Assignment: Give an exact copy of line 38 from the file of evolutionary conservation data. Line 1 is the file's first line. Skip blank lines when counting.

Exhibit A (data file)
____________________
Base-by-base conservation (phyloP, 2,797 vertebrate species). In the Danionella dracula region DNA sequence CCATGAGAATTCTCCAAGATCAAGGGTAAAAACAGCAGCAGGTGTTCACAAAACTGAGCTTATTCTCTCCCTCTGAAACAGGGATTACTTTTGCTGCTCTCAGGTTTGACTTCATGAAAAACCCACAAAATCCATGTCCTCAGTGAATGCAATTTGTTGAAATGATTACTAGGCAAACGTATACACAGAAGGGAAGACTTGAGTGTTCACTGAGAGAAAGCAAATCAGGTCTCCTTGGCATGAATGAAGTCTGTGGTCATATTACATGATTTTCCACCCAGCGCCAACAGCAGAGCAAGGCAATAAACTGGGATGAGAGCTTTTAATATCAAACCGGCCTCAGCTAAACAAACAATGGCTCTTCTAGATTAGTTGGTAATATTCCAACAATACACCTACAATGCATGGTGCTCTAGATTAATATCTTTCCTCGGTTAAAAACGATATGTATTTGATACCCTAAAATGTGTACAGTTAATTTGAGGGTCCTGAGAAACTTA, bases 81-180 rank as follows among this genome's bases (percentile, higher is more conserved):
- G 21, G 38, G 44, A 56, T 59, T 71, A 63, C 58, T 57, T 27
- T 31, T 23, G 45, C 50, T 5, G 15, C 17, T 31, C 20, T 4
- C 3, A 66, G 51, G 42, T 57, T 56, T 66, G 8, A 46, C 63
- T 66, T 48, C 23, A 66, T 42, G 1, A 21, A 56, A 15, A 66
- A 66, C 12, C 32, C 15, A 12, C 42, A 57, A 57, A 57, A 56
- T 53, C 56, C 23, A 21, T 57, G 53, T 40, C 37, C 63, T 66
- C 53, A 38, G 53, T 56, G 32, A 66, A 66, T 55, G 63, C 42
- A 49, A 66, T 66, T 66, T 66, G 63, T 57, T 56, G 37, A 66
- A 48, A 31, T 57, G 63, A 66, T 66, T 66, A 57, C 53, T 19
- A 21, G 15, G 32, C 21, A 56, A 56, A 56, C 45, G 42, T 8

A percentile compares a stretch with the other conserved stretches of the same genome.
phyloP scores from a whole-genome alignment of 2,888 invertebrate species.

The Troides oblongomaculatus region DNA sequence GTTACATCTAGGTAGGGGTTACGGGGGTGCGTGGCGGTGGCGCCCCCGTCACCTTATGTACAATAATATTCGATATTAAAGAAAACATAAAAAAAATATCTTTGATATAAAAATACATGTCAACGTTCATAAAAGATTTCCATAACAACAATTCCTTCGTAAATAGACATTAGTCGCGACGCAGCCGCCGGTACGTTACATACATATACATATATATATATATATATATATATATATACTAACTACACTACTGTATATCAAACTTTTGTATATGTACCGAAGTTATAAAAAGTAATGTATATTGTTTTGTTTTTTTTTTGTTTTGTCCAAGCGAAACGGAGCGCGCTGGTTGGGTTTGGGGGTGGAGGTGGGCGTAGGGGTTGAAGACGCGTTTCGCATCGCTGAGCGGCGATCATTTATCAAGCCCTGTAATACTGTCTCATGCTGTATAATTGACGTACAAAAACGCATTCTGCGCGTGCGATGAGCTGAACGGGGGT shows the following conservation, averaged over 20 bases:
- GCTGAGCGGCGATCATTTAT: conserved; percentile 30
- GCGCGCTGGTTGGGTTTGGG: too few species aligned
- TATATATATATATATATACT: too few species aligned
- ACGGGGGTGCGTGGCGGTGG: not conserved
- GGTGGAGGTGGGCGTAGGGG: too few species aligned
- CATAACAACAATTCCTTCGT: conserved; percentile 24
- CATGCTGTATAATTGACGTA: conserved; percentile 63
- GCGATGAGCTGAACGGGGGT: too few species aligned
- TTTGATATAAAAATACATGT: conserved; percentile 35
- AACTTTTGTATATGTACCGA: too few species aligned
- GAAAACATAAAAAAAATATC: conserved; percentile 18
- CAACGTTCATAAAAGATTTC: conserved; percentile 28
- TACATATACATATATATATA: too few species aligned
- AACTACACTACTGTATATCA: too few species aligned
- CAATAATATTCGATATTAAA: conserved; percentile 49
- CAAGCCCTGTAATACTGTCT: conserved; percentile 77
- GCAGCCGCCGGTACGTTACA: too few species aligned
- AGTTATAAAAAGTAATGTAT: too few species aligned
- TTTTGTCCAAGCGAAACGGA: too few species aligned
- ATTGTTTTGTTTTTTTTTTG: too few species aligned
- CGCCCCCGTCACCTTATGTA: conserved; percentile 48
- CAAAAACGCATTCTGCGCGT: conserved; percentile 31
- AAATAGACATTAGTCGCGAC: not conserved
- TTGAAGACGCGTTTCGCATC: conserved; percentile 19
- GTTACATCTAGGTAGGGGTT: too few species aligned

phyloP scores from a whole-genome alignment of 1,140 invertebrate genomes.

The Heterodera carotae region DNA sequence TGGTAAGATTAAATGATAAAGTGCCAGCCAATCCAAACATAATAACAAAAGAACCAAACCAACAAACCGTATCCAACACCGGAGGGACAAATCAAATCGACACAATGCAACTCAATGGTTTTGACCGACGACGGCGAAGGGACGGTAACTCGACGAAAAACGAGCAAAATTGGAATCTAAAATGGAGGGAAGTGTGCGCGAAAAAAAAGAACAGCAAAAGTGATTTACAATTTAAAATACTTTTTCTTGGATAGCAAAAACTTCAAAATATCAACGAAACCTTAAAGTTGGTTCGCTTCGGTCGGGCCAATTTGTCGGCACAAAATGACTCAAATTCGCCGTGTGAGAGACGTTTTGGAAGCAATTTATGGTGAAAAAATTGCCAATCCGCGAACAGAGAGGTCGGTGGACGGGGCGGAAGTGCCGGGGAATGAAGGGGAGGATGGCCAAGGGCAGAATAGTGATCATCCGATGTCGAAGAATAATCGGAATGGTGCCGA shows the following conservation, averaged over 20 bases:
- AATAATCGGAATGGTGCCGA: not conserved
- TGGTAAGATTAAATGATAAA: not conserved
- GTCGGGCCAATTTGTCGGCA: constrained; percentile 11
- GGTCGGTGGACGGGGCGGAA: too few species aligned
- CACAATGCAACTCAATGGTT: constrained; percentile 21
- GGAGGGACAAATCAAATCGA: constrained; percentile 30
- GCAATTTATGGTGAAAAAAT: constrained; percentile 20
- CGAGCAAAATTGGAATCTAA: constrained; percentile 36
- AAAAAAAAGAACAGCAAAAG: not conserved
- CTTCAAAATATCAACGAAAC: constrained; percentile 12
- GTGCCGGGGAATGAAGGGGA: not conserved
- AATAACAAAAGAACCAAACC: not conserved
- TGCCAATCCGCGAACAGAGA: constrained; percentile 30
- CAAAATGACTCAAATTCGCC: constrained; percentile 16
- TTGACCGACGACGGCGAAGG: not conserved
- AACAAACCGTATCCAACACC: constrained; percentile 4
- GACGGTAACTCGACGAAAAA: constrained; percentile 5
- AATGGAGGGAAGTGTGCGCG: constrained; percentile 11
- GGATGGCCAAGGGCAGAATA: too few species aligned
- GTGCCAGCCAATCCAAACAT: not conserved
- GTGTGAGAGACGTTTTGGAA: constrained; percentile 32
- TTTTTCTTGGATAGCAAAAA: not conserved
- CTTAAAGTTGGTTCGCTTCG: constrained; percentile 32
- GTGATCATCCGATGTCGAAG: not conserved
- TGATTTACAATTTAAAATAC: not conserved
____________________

- TTGAAGACGCGTTTCGCATC: conserved; percentile 19